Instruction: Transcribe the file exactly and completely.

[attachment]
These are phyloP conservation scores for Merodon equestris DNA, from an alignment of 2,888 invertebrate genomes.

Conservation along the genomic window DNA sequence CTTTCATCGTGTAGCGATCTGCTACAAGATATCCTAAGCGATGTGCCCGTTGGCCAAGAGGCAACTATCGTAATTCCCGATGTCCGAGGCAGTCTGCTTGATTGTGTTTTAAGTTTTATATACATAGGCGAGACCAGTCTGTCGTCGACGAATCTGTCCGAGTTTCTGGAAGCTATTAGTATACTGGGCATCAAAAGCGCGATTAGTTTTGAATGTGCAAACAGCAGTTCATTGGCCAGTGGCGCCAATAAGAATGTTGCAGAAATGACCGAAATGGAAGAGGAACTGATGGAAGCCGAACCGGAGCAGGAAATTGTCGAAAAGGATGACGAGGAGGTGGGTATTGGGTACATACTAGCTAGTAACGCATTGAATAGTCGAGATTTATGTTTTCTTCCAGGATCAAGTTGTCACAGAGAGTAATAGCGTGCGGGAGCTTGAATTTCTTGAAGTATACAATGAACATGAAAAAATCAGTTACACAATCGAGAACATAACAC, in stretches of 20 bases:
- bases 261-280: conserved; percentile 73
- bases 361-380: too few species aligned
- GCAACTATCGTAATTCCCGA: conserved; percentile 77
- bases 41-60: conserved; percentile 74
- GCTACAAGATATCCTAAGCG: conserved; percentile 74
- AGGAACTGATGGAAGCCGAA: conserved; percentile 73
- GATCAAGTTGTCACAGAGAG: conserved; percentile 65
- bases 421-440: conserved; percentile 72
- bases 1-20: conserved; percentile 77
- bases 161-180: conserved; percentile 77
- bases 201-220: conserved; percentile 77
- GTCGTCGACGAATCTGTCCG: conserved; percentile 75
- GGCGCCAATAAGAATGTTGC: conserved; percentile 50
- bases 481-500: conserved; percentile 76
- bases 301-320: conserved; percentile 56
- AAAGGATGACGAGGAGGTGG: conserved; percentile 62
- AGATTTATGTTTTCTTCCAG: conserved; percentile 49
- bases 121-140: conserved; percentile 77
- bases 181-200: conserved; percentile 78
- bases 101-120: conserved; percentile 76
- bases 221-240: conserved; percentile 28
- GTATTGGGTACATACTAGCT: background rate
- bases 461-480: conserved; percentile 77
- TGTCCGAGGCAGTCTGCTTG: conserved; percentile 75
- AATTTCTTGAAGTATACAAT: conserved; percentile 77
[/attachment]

These are phyloP conservation scores for Merodon equestris DNA, from an alignment of 2,888 invertebrate genomes.

Conservation along the genomic window DNA sequence CTTTCATCGTGTAGCGATCTGCTACAAGATATCCTAAGCGATGTGCCCGTTGGCCAAGAGGCAACTATCGTAATTCCCGATGTCCGAGGCAGTCTGCTTGATTGTGTTTTAAGTTTTATATACATAGGCGAGACCAGTCTGTCGTCGACGAATCTGTCCGAGTTTCTGGAAGCTATTAGTATACTGGGCATCAAAAGCGCGATTAGTTTTGAATGTGCAAACAGCAGTTCATTGGCCAGTGGCGCCAATAAGAATGTTGCAGAAATGACCGAAATGGAAGAGGAACTGATGGAAGCCGAACCGGAGCAGGAAATTGTCGAAAAGGATGACGAGGAGGTGGGTATTGGGTACATACTAGCTAGTAACGCATTGAATAGTCGAGATTTATGTTTTCTTCCAGGATCAAGTTGTCACAGAGAGTAATAGCGTGCGGGAGCTTGAATTTCTTGAAGTATACAATGAACATGAAAAAATCAGTTACACAATCGAGAACATAACAC, in stretches of 20 bases:
- bases 261-280: conserved; percentile 73
- bases 361-380: too few species aligned
- GCAACTATCGTAATTCCCGA: conserved; percentile 77
- bases 41-60: conserved; percentile 74
- GCTACAAGATATCCTAAGCG: conserved; percentile 74
- AGGAACTGATGGAAGCCGAA: conserved; percentile 73
- GATCAAGTTGTCACAGAGAG: conserved; percentile 65
- bases 421-440: conserved; percentile 72
- bases 1-20: conserved; percentile 77
- bases 161-180: conserved; percentile 77
- bases 201-220: conserved; percentile 77
- GTCGTCGACGAATCTGTCCG: conserved; percentile 75
- GGCGCCAATAAGAATGTTGC: conserved; percentile 50
- bases 481-500: conserved; percentile 76
- bases 301-320: conserved; percentile 56
- AAAGGATGACGAGGAGGTGG: conserved; percentile 62
- AGATTTATGTTTTCTTCCAG: conserved; percentile 49
- bases 121-140: conserved; percentile 77
- bases 181-200: conserved; percentile 78
- bases 101-120: conserved; percentile 76
- bases 221-240: conserved; percentile 28
- GTATTGGGTACATACTAGCT: background rate
- bases 461-480: conserved; percentile 77
- TGTCCGAGGCAGTCTGCTTG: conserved; percentile 75
- AATTTCTTGAAGTATACAAT: conserved; percentile 77